Hurricane Zeta ripped through the New Orleans area just days before the Nov. 3 presidential election, and officials on Thursday raced to survey the damage to polling places, warehouses full of voting machines and the offices of local election officials.
Zeta, a Category 2 hurricane when it made landfall Wednesday afternoon, slammed into New Orleans and knocked out power to hundreds of thousands of homes and businesses.
Officials said Entergy would work to restore power first to polling precincts to get them up and running by Tuesday, when voters are expected to turn out in strong numbers to vote for president, Congressional races, New Orleans district attorney and a host constitutional amendments and propositions.
State and local officials in the New Orleans area said they were still trying to figure out which polling locations might have to be moved on election day – and were crafting plans for how to best inform voters.
“We’re hoping to minimize the number of voters who cannot vote at their normal location,” Gov. John Bel Edwards said at a morning press briefing before touring storm-ravaged southeast Louisiana. He added polling places and local elections offices will be “priority locations” for restoring power.
Arthur Morrell, clerk of court for Orleans Parish, said Thursday afternoon it was still too early to say how many of the parish's 122 polling places would be have to relocated. But he officials were scoping out the Smoothie King Center as a possible mega-precinct if needed, much like it was during the record-setting early voting period.
"I have my people out there right now" visiting polling places, Morrell said. He added the decision on relocating polling places needs to be made by Sunday, when the voting machines are sent from warehouses to the polling locations.
The governor advised voters to pay attention to information put out by the Secretary of State Kyle Ardoin and to local clerks of court and registrars of voters.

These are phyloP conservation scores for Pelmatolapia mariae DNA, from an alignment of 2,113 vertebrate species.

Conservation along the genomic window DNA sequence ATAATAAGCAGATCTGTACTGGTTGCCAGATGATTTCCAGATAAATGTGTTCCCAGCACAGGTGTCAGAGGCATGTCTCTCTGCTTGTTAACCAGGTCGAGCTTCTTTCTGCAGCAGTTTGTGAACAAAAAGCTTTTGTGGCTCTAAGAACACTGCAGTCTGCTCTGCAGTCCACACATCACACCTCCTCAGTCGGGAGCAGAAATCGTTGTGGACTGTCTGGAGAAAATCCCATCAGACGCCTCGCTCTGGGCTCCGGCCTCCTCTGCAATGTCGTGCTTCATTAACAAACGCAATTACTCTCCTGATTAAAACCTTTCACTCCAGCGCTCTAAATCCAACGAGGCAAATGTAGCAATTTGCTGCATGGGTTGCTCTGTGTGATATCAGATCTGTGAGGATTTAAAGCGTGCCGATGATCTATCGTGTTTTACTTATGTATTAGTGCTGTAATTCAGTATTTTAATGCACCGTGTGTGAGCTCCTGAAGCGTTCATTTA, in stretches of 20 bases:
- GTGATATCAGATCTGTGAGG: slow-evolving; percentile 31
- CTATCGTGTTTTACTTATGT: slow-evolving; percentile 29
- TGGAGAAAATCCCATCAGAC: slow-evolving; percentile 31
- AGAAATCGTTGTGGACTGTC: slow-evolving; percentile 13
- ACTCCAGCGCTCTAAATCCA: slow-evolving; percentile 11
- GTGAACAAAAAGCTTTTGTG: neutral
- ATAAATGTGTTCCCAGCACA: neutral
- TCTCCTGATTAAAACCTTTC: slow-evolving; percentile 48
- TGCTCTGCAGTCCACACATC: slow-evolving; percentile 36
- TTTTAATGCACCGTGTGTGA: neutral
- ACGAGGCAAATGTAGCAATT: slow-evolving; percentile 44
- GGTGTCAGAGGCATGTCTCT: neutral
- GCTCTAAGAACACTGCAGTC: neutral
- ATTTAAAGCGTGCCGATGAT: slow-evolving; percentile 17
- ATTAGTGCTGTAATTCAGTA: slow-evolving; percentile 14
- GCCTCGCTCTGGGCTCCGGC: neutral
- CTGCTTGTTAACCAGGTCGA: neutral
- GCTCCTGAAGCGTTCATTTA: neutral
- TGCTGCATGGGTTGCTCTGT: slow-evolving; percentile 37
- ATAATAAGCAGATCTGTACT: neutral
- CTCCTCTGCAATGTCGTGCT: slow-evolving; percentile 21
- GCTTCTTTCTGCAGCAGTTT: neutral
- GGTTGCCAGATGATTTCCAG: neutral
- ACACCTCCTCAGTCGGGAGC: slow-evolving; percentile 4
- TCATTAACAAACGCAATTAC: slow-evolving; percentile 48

Ardoin said he is working with local officials to assess the damage to the offices where registrars and clerks administer elections, as well as to warehouses that store voting machines and polling locations.
“Power outages remain the most widespread challenge and we are working with Entergy and other utility companies to assess and restore power to our election infrastructure,” Ardoin said in a statement. “We will have a more thorough grasp of the damage to individual polling places over the next 24-48 hours and we will coordinate with clerks of court and local governing authorities if any emergency polling place relocations are necessary."
Tyler Brey, a spokesman for Ardoin, said if polling places are moved, the state and local officials will send out information about where voters should go on election day if they haven’t cast their ballot early or by mail already. Early voting ended Tuesday. If a polling place is relocated, a poll worker will also be stationed at the old site to direct voters to the new location. Brey added it would likely be too early to say what the scope of the damage is until at least Friday.
Clerks of court, registrars of voters and boards of election supervisors are also tasked with counting mail ballots on election day. And this year, the number of mail ballots has surged dramatically, increasing by 132% compared to the 2016 election.
Jon Gegenheimer, the clerk of court for Jefferson Parish, said in an interview his office was still surveying the damage Thursday afternoon and should know more by the end of the day or Friday. The parish has around 200 polling locations spanning around 260 precincts.
“We’re assessing each of the polling places and Entergy has made the priority for restoring power all of the areas with polling locations,” Gegenheimer said.
Calcasieu Parish has already consolidated dozens of its polling places into mega-precincts at the Lake Charles Civic Center, Burton Coliseum and others after hurricanes Laura and Delta damaged or destroyed the original locations, according to Ardoin’s office.
But Gegenheimer said Jefferson Parish will likely not be required to take a similar approach after Zeta.
“It appears that will not be done here,” Gegenheimer said. “We’re going to try to maintain the precincts where they are now.”
Gegenheimer added his offices have backup generators and that his electronic filing system remained operational.
Louisiana has already seen record turnout in the early voting period and by voters casting their ballots by mail. Nearly 1 million voters have already cast a ballot in the presidential election in Louisiana, an 81% increase over the early voting period in the 2016 presidential election.